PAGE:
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Salami Soppressata

Soppressata is a traditional Italian cured sausage usually oblong in shape which is a result of it being pressed with a heavy weight during fermentation. Dubbed as a “poor man’s salami” because it was formulated from the leftovers after the best parts of the pig had been sold at the market, today’s soppressata is made primarily from pork butt and back fat and seasoned with a generous amount of salt, pepper and garlic.

4 1/2 lbs pork butt (2.1 kg)
1 lb pork back fat (454 g)
3 tbsp Bactoferm LHP (10.3 g)*
3 1/4 tbsp pickling salt (63.4 g)
1 1/4 tsp Prague Powder #2 (7.0 g)
1 tsp red pepper flakes (2.1 g)
1 1/4 tsp garlic powder (3.88 g)
1 1/2 tsp chili powder (4.2 g)
2 1/2 tsp coarse black pepper (6.5 g)
2 1/2 tsp black peppercorns (9.25 g)
1 1/2 tbsp powdered dextrose (13 g)
65mm beef middles or 2 1/2” diameter protein-lined fibrous casings*

1. Chill pork/fat to 31°F (-0.55°C), grind pork butt once through a 3/8” (10mm) plate, fat one time through a 3/16” (5mm) plate.
1. Chill pork and fat to 31°F (-0.55°C), grind one time through a 1/4” (6mm) plate.
2. Prepare slurry by mixing F-LC culture with enough chlorine-free water to equal to 0.5% of the batch weight, stir well, set aside.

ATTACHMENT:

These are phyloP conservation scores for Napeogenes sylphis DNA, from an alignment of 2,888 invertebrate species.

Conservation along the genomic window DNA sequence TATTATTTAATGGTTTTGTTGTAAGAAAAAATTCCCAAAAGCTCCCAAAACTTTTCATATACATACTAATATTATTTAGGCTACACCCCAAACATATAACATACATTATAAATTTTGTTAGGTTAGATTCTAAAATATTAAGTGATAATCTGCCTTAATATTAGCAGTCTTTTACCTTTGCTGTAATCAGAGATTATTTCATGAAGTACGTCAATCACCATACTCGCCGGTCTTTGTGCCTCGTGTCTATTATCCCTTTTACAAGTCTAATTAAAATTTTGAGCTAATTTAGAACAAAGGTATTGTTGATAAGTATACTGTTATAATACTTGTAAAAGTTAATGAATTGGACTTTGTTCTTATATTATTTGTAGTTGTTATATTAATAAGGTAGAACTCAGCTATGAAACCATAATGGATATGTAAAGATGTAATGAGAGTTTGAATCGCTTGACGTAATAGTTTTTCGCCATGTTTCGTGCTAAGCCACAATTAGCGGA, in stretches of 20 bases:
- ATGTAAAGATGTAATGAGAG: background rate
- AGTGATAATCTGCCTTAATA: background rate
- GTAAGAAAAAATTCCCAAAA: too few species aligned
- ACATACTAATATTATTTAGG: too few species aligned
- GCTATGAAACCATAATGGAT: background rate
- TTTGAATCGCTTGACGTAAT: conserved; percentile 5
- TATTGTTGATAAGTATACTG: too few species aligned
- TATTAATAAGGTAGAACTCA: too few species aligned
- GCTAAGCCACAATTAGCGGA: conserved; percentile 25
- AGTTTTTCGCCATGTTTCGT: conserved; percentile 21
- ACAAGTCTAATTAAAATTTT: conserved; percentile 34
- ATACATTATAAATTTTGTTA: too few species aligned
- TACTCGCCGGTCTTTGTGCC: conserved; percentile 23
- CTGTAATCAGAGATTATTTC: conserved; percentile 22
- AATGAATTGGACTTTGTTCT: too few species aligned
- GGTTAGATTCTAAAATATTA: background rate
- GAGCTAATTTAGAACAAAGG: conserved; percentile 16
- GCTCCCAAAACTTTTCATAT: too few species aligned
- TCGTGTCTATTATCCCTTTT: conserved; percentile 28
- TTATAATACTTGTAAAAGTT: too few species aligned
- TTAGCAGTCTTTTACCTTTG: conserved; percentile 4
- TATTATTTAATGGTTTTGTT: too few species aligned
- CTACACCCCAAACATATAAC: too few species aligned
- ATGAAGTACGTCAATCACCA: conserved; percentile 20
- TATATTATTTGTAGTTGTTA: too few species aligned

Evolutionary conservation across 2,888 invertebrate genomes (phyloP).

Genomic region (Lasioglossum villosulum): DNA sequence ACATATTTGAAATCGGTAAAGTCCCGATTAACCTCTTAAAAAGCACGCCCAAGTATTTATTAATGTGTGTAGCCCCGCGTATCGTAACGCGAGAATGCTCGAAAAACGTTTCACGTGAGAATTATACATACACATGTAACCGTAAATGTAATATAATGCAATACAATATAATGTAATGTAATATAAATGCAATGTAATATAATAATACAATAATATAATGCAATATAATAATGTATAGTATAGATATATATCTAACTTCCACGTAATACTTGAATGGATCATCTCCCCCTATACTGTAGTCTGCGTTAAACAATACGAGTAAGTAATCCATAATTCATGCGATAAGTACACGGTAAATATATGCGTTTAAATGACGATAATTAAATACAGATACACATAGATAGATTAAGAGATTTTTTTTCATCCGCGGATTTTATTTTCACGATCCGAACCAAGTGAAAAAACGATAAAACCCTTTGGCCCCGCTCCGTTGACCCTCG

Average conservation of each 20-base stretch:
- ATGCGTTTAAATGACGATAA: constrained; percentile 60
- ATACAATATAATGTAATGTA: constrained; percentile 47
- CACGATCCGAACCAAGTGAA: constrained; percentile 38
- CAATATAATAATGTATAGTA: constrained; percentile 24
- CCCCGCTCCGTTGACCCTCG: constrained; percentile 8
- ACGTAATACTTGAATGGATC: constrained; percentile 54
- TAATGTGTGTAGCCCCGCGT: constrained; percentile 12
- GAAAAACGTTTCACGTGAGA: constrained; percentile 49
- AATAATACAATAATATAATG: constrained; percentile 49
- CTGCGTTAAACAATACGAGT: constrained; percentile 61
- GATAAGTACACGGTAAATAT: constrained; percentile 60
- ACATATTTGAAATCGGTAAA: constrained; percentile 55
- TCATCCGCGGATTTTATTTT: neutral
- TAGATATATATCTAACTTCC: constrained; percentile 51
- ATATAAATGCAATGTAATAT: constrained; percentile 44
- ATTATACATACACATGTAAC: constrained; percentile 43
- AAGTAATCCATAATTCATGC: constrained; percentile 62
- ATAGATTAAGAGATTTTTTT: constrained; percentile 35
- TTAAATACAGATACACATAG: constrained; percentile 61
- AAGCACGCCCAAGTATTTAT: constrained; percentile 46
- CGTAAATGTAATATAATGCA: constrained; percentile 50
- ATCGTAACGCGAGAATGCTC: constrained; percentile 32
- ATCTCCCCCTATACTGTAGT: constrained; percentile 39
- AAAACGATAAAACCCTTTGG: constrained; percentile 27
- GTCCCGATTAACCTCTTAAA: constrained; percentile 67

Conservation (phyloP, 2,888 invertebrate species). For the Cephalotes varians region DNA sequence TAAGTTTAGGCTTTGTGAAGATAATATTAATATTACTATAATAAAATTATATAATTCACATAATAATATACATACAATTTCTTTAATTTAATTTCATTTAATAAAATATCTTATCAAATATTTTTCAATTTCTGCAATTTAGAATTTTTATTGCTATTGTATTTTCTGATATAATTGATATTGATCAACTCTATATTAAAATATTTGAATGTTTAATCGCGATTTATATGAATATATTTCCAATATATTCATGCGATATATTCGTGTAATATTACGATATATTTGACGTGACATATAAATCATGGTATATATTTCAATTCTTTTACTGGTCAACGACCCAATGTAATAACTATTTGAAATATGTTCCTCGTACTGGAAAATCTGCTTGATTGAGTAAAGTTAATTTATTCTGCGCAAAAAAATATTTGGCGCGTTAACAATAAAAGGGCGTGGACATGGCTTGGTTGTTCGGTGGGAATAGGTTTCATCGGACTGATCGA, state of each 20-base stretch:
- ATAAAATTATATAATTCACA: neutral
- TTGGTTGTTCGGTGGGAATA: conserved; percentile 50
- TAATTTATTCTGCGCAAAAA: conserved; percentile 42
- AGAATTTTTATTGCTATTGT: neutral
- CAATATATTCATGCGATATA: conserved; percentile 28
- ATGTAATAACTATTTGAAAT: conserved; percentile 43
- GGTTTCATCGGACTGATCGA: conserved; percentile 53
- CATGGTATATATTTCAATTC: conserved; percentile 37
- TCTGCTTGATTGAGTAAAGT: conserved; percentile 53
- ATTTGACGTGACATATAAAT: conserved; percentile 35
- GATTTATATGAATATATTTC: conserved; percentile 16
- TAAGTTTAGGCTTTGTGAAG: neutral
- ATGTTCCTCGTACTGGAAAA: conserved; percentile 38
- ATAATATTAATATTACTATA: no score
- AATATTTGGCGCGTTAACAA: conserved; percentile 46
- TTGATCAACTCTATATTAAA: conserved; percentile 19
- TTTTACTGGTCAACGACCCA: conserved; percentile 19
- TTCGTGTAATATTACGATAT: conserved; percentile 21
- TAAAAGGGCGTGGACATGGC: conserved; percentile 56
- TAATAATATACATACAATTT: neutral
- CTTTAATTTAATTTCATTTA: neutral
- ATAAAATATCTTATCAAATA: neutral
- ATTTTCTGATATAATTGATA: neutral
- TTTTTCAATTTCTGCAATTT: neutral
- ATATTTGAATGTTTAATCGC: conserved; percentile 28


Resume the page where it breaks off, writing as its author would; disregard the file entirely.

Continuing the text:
3. Combine ground meat with remaining ingredients; mix well until it’s batter like, add culture slurry, mix additional 2-3 minutes.
4. Stuff meat batter into beef middles or protein-lined fibrous casings, tie off in lengths to fit your drying chamber.
5. Ferment product at 85°F (29°C) at 90% relative humidity (RH) for 24 hours.
6. Dry age at 55-60°F (13-16°C) @ 70-75% relative humidity for 4-5 weeks or until product has lost 30% of its green weight.
7. Pepperoni has a shelf life of 75 days at 50-59°F (10-15°C) @ 68-70% RH if the original casing is left intact.

Notes:
*The manufacturer of Bactoferm LHP meat starter culture suggests that you use at least at least one quarter of the 42-gram packet for small batches under 50 pounds. This breaks down to 10.3 grams or 3 tbsp per batch (see the manufacturer's complete instructions included with each culture packet).

A smoker can be used to incubate (ferment) dry and semi-dry sausages. Simply hang product in smoker, close damper and regulate the heat and relative humidity, according to the formulation instructions––no smoke.

Cure #2 is crucial in the production of dry sausage. It inhibits the growth of unwanted bacteria while improving the color and flavor of the final product.

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